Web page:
Rick Perry: Being the front runner in the race made Governor Perry the target of the rest of the candidates and he certainly took some pretty hard shots at this debate. Perry seemed surprising unprepared to defend attacks on his record concerning the HPV vaccination, crony capitalism, and border security. He often displayed wide-eyed expressions as if he couldn’t believe the attack. I disagree with Perry’s stance on not building a border fence. I think it would be a great way to stimulate the economy‚Ķ for fence builders and ladder manufacturers.

Perry clearly won the head-to-head matchup with Romney on social security by “finishing the conversation” and using Galveston, specifically mentioned by Herman Cain, as an example of how alternative programs have the potential to work more efficiently and produce better results than the current social security program. Perry also did a good job of fending off accusations that he was “scaring seniors” for calling social security a Ponzi scheme.


Herman Cain: Cain shut down the social security Ponzi scheme debate when he said, “I don’t care what you call it, it’s broken and here’s my solution.” Cain touted his business savvy and the fact that he is not a politician which scored him points among the Tea Party crowd. From my vantage point, when Cain was discussing his 999 plan regarding the tax code, several candidates had expressions on their faces which said “that’s not a bad idea” and some even nodded in agreement. Cain did even better after the debate during a brief appearance at the Tea Party Express after-party event.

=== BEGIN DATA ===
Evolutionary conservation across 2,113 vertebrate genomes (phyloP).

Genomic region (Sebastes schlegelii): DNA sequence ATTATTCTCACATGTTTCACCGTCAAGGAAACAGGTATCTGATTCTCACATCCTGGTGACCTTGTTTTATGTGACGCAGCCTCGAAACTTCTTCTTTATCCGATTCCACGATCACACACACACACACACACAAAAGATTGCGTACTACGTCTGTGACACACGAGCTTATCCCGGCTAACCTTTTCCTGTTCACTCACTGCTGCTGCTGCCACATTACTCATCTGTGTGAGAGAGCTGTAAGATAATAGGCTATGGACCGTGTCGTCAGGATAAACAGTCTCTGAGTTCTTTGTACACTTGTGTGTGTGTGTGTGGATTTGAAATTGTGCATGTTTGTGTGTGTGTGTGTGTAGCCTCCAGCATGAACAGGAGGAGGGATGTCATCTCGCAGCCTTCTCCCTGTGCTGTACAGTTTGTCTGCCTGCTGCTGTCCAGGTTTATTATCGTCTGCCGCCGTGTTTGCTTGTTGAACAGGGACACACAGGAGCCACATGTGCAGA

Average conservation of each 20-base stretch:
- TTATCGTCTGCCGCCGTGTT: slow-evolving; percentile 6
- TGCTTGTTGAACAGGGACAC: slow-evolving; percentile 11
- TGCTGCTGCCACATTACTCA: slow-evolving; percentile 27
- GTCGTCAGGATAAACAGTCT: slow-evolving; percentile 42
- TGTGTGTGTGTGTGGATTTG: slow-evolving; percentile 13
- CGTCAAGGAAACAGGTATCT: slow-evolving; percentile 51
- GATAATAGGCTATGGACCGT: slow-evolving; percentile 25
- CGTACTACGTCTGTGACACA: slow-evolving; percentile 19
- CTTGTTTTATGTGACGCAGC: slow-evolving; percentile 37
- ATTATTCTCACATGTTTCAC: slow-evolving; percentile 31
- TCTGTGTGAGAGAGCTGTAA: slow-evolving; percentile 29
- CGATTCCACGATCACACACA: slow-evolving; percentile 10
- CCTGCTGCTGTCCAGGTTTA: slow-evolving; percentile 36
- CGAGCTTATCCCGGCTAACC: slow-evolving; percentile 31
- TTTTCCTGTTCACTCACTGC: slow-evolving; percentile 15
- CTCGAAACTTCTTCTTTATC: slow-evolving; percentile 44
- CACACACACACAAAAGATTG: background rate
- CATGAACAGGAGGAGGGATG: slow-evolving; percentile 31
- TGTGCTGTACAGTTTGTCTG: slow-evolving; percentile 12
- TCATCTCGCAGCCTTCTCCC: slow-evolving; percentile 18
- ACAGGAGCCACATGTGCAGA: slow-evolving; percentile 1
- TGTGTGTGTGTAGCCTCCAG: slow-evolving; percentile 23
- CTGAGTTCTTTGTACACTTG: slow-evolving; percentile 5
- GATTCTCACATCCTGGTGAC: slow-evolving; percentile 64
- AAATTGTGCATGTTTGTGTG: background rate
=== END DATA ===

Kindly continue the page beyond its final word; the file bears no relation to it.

Rick Santorum: Santorum again came up short in this debate as far as air time as well as connecting with the audience. Santorum touted his courage to lead the way on reforming Social Security; however I don’t think the crowd saw the results of that leadership. Social Security is still broken and on its way to bankruptcy. On the other hand, Santorum scored points on how he would deal with Medicare and Medicaid. He also answered well when he said that the fed should be audited and demoted to a single charter focusing on sound money. His most memorable line in the debate was his description of Obama’s economy when he said “it would have to be a dramatic improvement just to be a disaster.”


Mitt Romney: Mitt, don’t talk poker. 0 income tax, low regulation, right to work state, Republican legislature, and oil in the ground is five things or five aces. Unless you are playing some sissy Massachusetts poker game with wild cards, a straight flush is the highest hand in poker (5 cards) and beats four aces. Just sayin’. Romney is still trying to defend O’Romneycare, but this audience wasn’t buying it. He took quite a bashing on this one and Michele Bachmann put him in his place on Obamacare. Romney repeatedly said “I spent my life in the private sector”, but I kept thinking back to his years in the public sector and to his health-care plan which has made health insurance costs in Massachusetts among the most expensive in the country.¬†


Conclusion: I’ve got to preface my conclusion with the confession that I’m no pundit, I’m not a politician, and to be quite honest, I would have rather been watching a good football game. My limited experience in politics began on April 15, 2009 while attending a Tea Party rally in Sulphur Springs, Texas. That being said, I’d like to share with you my scorecard of the CNN Tea Party Express Presidential Debate. Please forgive me for the additional categories other than just winners and losers.

Winners: Newt Gingrich, Michele Bachmann, and Herman Cain

Break-evens: Rick Perry, and Rick Santorum

Losers: Ron Paul, and Mitt Romney

Why are you even here?: John Huntsman